CS166 Computer Systems Security Spring 2021

CS166 Computer Systems Security Spring 2021
Homework 1: Crypto Party
Due: Thursday, February 11 @ 11:59 pm ET
Do not include any identifying information (name, login, Banner ID, etc.) on your handin. When you’re
done, please submit a PDF le to Gradescope where your answer to each problem (not each individual
question) is on a separate page. Make sure to assign each problem on Gradescope to the correct pages
in your writeup (or you may receive a deduction).
Unless otherwise stated, you should justify and explain all of your proposed attacks, schemes, protocols,
defenses, etc., referencing speci c properties when necessary. Precise, e ective communication and
presentation of your ideas and solutions in your writeups is something we highly value when grading.
Similarly, be concise, but make sure that you don’t elide intermediate details, take subtleties for granted,
or make any assumptions without justi cation.
While we encourage everyone to discuss and work through the problems on the homeworks, please
remember that your homework solutions must be written up entirely independently, in your own words.
You may not share your solutions with anyone (or read solutions written by others). You should not
write your solutions while working with other students, and when you’re writing your solutions, you
should ensure that you independently understand and can reproduce your answers without referring to
notes from collaboration sessions and consulting with other students.
Reminder: At the top of every problem (not question), you should write a collaboration statement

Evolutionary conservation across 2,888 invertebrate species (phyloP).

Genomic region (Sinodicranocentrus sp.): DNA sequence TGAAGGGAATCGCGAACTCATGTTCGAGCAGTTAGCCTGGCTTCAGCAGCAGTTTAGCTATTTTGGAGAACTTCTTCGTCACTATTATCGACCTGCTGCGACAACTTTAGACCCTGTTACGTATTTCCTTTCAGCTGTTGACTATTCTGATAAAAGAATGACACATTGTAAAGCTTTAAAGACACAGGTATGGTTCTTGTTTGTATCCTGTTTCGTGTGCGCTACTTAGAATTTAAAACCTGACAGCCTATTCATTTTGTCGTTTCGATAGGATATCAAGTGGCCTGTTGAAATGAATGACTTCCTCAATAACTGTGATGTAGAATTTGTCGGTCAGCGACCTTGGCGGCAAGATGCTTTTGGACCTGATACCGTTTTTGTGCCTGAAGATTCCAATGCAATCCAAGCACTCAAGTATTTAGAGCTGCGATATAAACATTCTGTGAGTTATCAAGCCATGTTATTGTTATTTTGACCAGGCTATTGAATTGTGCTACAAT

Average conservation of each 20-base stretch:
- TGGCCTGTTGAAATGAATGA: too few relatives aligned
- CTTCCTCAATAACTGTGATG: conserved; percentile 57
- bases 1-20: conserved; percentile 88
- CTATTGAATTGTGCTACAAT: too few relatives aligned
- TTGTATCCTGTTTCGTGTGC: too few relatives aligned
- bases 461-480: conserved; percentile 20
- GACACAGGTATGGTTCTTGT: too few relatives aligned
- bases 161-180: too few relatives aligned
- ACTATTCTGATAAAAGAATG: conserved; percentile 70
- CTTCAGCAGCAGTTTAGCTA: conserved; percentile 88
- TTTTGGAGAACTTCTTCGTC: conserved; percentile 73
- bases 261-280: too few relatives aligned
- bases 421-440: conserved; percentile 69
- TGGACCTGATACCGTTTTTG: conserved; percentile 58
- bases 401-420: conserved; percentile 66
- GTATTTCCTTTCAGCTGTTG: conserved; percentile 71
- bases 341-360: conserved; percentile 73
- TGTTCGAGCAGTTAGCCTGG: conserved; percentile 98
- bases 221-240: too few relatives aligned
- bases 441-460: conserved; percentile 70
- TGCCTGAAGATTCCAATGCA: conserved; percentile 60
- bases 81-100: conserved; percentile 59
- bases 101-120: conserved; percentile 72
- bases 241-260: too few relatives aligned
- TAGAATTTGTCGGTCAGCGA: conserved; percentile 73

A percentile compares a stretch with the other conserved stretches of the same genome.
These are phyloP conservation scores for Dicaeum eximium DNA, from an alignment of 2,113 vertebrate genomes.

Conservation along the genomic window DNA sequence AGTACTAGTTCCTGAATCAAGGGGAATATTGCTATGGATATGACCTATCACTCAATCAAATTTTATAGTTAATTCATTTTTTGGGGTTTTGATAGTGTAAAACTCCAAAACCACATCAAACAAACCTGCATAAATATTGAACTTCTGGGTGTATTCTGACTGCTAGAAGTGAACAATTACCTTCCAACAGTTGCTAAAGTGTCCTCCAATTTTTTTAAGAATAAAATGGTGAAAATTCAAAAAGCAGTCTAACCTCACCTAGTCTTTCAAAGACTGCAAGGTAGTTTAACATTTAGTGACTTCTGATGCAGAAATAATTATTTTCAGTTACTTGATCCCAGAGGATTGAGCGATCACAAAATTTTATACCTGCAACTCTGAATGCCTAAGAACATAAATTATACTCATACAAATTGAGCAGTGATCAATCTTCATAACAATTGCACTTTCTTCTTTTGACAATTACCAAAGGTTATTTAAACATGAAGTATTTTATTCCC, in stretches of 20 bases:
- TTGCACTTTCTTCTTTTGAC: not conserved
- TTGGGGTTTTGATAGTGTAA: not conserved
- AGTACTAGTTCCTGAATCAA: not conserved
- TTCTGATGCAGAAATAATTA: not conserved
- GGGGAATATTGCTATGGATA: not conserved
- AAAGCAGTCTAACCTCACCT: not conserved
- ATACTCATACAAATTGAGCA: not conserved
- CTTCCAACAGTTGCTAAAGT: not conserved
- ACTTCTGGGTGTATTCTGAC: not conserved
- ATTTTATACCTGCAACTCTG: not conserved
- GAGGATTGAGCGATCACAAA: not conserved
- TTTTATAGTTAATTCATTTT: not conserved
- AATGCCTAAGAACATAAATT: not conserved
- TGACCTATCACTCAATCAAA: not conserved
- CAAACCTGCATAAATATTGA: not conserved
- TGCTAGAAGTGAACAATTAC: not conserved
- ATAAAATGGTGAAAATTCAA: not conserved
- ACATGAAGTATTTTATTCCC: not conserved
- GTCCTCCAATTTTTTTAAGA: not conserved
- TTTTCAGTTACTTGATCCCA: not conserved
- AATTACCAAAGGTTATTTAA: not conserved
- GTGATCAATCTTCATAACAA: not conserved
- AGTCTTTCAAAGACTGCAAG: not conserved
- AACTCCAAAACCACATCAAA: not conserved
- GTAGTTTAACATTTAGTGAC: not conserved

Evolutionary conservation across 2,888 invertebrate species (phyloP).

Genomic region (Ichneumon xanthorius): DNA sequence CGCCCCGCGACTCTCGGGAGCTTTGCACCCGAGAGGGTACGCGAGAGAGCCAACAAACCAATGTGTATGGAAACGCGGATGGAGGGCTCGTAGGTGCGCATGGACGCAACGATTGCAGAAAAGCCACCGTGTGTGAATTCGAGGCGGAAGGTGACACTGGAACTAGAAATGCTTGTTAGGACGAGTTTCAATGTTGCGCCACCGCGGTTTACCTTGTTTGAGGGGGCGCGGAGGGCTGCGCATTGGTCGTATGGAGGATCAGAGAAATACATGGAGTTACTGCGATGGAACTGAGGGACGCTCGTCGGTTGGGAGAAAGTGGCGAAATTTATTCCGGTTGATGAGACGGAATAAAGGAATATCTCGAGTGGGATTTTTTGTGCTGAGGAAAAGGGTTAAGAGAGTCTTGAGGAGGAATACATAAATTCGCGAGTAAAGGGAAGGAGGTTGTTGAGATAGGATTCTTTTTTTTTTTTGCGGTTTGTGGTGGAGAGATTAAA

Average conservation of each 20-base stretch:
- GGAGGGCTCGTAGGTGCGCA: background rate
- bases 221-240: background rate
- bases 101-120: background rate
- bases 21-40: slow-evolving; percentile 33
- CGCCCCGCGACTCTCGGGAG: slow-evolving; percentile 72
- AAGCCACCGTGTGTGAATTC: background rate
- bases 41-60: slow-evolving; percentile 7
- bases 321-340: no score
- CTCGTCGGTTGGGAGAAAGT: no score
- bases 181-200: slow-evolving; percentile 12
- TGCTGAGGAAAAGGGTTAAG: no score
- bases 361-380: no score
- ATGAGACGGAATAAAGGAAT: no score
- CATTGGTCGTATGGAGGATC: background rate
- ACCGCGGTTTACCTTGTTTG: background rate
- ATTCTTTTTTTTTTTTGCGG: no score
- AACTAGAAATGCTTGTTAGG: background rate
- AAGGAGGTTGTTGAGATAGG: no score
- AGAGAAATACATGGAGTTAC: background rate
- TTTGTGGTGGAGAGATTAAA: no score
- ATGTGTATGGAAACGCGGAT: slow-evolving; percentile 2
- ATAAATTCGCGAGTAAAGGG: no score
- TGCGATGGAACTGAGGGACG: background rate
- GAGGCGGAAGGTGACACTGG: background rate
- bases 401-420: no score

that states who you discussed the problem with, who contributed major intellectual insights to your
understanding of the problem, and any external resources you referenced while solving the problem.
See the Collaboration Policy for examples. If you did not collaborate with anyone and did not refer to
any sources, your collaboration statement should state as much.
Homework 1 Instructions
Answer Problems 1{5. If you’re a CS162 student, you must also answer Problems 6 and 7.
When you’re ready to submit, you should hand in your answers to Problems 1{5 to the \CS166: Problems
1{5″ drop on Gradescope. CS162 students should also hand in their answers to Problems 6{7 to the \CS162:
Problems 6{7″ drop on Gradescope in a separate PDF. (Answers submitted by CS166-only students to the
CS162 questions will not be graded.)
Questions start on Page 2.
CS166 Computer Systems Security Spring 2021
Problem 1: Dating with Public Keys
Alice and Bob, both Brown CS students, are secretly dating. In order to set up a meeting, they exchange
encrypted messages using a deterministic public key encryption scheme (deterministic meaning that multiple
encryptions of a given plaintext always produce the same ciphertext).
Alice and Bob both have their own public-private key pair, (PKA; SKA) and (PKB; SKB) respectively.
When Alice wants to send a message, m, to Bob, she encrypts it using his public key and sends the resulting
ciphertext, c = Enc(m; PKB), to him. Similarly, Bob’s messages to Alice are computed from Enc(m; PKA).
In plaintext, the messages Alice and Bob exchange are always of the following form:
CIT, 7:00pm
GCB, 8:30pm
Assume that they always plan to meet at a Brown building, and when referring to a speci c Brown building,
the name they use is consistent (i.e. they won’t alternate between \SciLi” and \Sciences Library”).
For all parts of this problem, limit each of your answers to 150 words maximum|longer responses
will receive no credit.